Twinkle Twinkle

Posted: 9 December 2009 in observations
Tags: , , ,

I’ve never lived in a house of my own.  I’ve never lived in an actual house as an adult and I had no idea there was such baggage attached.  No, it isn’t the responsibility of the mortgage payment.  It’s not changing the air filters or mowing the lawn.  It isn’t getting to walk around naked with all the blinds open and then remembering you have nosy neighbors.

No one told me about the pressure around the holidays.

People, I thought the excessive stars and stripes on July 4th were over the top.  First one house, then another and soon practically every brick ranch had a flag streaming in the wind.  Shiny ones and heavy cloth ones.  Big ones and ones with satiny gold trim.  Some houses even took the extra step to jam into the ground some sort of cartoony independence day flag with fireworks emblazoned on it.  I didn’t see it as a competition then, oh no.  Just a friendly little (okay, big) show of spirited decor.  Ho, ho!  We’re all such patriotic pals!

That was this summer.  Now, it’s a whole new ball game and it’s an all-stars invitational.

First, I saw a few single candle lights appear in a few, isolated windows.  How cute, I thought.  How very Virginian.  Then it snowed.  Oh, it was beautiful.  Trees popped up in warm, glowing living rooms.  Decorations sparkled and tiny lights twinkled from deep inside evergreen bows.  We were with them.  Our tree is evergreen (because it’s plastic) and a weird assortment of sentimental ornaments jangle on the branches.  In our neighborhood, I suspect the trappings of religion are tucked away behind the shower of lights but the outward focus is less religion and more padding the pockets of the electric company.  I’m sorry, I mean celebration of the season.

Lest I sound like a grinch, I’ll reveal that I grew up in a decorated house.  My father put his light-based spirit on the outside and my mother spewed crazy on the inside.  No surprise there.  So we had strings of lights on the eaves with big, fat colored bulbs.  And that was it.  My father was more interested in using our limited cash for presents than lighting up the neighborhood.  I’ll admit I was jealous of the sparkling string of blue lights across the street, the fake snowman on the lawn down the way and the blinking extravaganza next-door that lit my bedroom like sunshine.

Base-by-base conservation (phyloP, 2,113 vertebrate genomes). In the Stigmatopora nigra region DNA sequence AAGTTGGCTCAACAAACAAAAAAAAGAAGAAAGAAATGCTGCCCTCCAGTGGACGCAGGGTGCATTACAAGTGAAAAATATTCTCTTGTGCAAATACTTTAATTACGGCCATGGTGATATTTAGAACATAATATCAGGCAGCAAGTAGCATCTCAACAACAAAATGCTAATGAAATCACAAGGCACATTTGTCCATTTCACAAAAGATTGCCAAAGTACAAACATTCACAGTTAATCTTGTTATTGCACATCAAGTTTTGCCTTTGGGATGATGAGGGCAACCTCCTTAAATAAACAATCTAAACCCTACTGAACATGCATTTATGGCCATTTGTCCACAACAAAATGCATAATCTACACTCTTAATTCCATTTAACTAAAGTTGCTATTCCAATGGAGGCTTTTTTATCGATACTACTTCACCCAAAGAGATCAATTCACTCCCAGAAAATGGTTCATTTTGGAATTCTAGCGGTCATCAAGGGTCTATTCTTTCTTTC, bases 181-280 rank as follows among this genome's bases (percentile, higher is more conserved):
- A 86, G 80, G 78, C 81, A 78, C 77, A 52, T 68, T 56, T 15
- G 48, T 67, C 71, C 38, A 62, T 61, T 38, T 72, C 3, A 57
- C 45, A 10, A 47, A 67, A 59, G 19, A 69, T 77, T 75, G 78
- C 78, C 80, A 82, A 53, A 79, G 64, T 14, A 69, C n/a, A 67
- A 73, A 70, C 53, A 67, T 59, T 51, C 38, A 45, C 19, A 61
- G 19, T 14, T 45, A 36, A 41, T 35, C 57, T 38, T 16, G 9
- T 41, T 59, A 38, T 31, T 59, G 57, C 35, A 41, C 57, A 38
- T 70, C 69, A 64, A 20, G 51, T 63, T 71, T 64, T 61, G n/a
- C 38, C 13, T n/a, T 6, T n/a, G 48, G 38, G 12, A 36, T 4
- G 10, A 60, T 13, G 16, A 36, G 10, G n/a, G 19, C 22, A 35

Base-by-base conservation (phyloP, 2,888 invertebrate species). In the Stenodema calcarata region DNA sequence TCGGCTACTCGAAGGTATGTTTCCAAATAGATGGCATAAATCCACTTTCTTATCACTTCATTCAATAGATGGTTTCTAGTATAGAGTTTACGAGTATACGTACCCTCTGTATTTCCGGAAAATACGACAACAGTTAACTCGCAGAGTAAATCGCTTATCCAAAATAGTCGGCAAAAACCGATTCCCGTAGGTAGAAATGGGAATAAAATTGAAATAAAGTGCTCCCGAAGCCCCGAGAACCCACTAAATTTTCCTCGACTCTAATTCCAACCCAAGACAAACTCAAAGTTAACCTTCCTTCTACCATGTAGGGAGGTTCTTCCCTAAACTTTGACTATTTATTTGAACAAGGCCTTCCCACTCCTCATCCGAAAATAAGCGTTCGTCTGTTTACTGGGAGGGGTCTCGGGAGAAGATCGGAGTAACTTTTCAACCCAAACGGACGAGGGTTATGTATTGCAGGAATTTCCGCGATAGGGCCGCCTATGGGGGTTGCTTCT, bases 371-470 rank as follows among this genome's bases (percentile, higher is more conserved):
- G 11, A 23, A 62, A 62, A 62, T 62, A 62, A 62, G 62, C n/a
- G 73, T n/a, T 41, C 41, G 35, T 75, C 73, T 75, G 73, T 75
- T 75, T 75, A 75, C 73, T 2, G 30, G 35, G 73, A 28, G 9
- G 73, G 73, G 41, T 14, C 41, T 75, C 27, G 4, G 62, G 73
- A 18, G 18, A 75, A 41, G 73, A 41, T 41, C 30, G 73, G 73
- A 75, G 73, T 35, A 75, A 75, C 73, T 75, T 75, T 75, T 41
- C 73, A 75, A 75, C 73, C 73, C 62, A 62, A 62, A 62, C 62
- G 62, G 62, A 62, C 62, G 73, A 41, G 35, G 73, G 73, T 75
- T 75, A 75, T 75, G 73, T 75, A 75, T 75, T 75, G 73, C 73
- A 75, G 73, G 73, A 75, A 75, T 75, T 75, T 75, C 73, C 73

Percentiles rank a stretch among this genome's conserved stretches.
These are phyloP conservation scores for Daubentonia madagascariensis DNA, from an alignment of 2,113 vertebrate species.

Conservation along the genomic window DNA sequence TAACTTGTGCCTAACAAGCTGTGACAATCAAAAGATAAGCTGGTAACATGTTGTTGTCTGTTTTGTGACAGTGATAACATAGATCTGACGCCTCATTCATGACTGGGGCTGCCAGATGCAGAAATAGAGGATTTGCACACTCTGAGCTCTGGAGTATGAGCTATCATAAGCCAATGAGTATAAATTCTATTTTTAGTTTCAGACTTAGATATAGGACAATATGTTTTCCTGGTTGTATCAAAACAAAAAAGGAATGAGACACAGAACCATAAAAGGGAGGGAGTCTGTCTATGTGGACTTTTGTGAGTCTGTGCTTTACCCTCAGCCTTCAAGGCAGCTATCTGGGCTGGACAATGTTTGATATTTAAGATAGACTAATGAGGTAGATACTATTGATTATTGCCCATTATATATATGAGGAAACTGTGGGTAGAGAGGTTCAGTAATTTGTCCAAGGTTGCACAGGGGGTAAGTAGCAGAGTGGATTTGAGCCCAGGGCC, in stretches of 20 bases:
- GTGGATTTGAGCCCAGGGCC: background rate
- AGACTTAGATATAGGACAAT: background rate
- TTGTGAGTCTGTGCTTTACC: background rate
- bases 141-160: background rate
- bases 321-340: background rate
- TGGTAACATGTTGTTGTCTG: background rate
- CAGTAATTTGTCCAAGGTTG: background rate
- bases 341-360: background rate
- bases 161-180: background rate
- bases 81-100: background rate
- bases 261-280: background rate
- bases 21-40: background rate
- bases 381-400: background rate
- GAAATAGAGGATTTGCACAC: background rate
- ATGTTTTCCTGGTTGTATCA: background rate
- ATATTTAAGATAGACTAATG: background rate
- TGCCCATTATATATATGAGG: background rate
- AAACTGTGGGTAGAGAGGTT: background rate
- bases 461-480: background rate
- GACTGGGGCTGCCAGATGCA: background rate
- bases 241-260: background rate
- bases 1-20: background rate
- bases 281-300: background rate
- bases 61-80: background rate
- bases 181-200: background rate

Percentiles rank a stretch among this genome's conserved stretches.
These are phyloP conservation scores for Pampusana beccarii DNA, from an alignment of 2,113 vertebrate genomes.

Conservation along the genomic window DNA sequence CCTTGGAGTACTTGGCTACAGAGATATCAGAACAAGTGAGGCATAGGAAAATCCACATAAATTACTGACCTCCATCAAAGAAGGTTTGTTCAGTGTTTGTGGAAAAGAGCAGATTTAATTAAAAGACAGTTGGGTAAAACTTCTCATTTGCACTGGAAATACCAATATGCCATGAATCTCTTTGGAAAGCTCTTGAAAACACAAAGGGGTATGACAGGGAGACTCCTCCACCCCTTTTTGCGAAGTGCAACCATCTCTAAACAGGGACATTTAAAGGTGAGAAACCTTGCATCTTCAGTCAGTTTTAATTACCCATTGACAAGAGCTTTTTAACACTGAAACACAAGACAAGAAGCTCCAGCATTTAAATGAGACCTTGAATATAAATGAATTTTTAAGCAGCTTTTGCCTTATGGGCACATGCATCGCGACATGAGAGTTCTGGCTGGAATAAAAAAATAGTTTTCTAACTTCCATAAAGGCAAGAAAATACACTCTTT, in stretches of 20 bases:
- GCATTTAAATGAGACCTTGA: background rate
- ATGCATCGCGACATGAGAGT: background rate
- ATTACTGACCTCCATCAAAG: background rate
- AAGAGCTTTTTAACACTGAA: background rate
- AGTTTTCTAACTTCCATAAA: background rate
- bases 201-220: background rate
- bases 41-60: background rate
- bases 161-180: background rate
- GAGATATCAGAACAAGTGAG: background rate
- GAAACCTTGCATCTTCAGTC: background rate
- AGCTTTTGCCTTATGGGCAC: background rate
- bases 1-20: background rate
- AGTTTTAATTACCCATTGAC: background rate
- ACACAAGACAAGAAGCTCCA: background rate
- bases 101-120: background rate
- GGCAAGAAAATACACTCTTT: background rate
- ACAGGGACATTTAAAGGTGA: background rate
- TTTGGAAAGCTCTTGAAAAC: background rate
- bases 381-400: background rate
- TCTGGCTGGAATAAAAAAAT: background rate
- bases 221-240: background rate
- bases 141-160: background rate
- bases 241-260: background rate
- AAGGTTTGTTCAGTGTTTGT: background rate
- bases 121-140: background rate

I didn’t realize the pressure he was under.  Every night, D and I drive home and there are more light displays.  Just tonight there were four new nets of lights draped over round bushes.  Red velvet bows are casting shadows on boughs of green wound around stairwell banisters and wreaths tacked on front doors.  There is our dark house, sitting quietly amid the commotion.  Like my father, we weighed our options and sided with the minimum.  A tree makes my wife happy and gives off enough heat that I can lower the heat a few more degrees.  I’m kidding!  Sort of…

Is it like this in your neighborhood?  Is there a burgeoning sense of guilt as the neighbors dip their properties into sparkles, lights and inflatable santas patting white wire deer?  I know you’ve seen those deer.  This isn’t the sort of neighborhood you’d drive through just to see the lights, but it has its fair share of people who wished they lived there.  I’m glad they don’t though.  Because here, I can make sure they stand out.

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Comments
  1. Jim says:

    The beauty of living in a TDY rental is that there is no obligation to decorate. I could probably do with a string of lights or two, but everything feels so temporary. I think I’ll focus on buying a pan that can go in the oven first.

  2. meloukhia says:

    I am the Grinch of Stewart Street. The only house without a single Christmas decoration. And I’m pretty much ok with it, honestly. Other sorts of social pressures bother me, but for some reason I’ve never felt guilty about my lack of rampant displays of electricity…

  3. Our neighborhood is a mix of yards full of inflatable santas and snowglobes, red ribbons, wooden stockings and enough twinkle lights to cause a seizure and houses where there isn’t so much as a single paper snowflake. Ours falls somewhere in the middle, much to my daughter’s disappointment. She’s definitely a more is better girl. I’m more of a bah humbug about it. It’s just more stuff to have to clean up later.

  4. Arcturus says:

    There’s not much in our neighborhood, but then, we’re out on the far reaches of the metro area, where it’s technically “suburban” but we have to drive past real farms to get to a major two-lane highway. Our house can’t even be seen from the road, so there’s not much pressure to decorate. We have a couple strings of LED lights in our front window and on the tree (I calculated that it would cost us 50 cents per string to leave them on ALL MONTH, so it doesn’t feel like a conspicuous waste of electricity) and five giant bulbs that we put on a tree in our driveway. And of course, there are stockings above the stove. That’s about it until we have kids old enough to insist upon having more. Even then, I think the big plastic lit lawn decorations are tacky. But I would probably go for home-made paper snowflakes.

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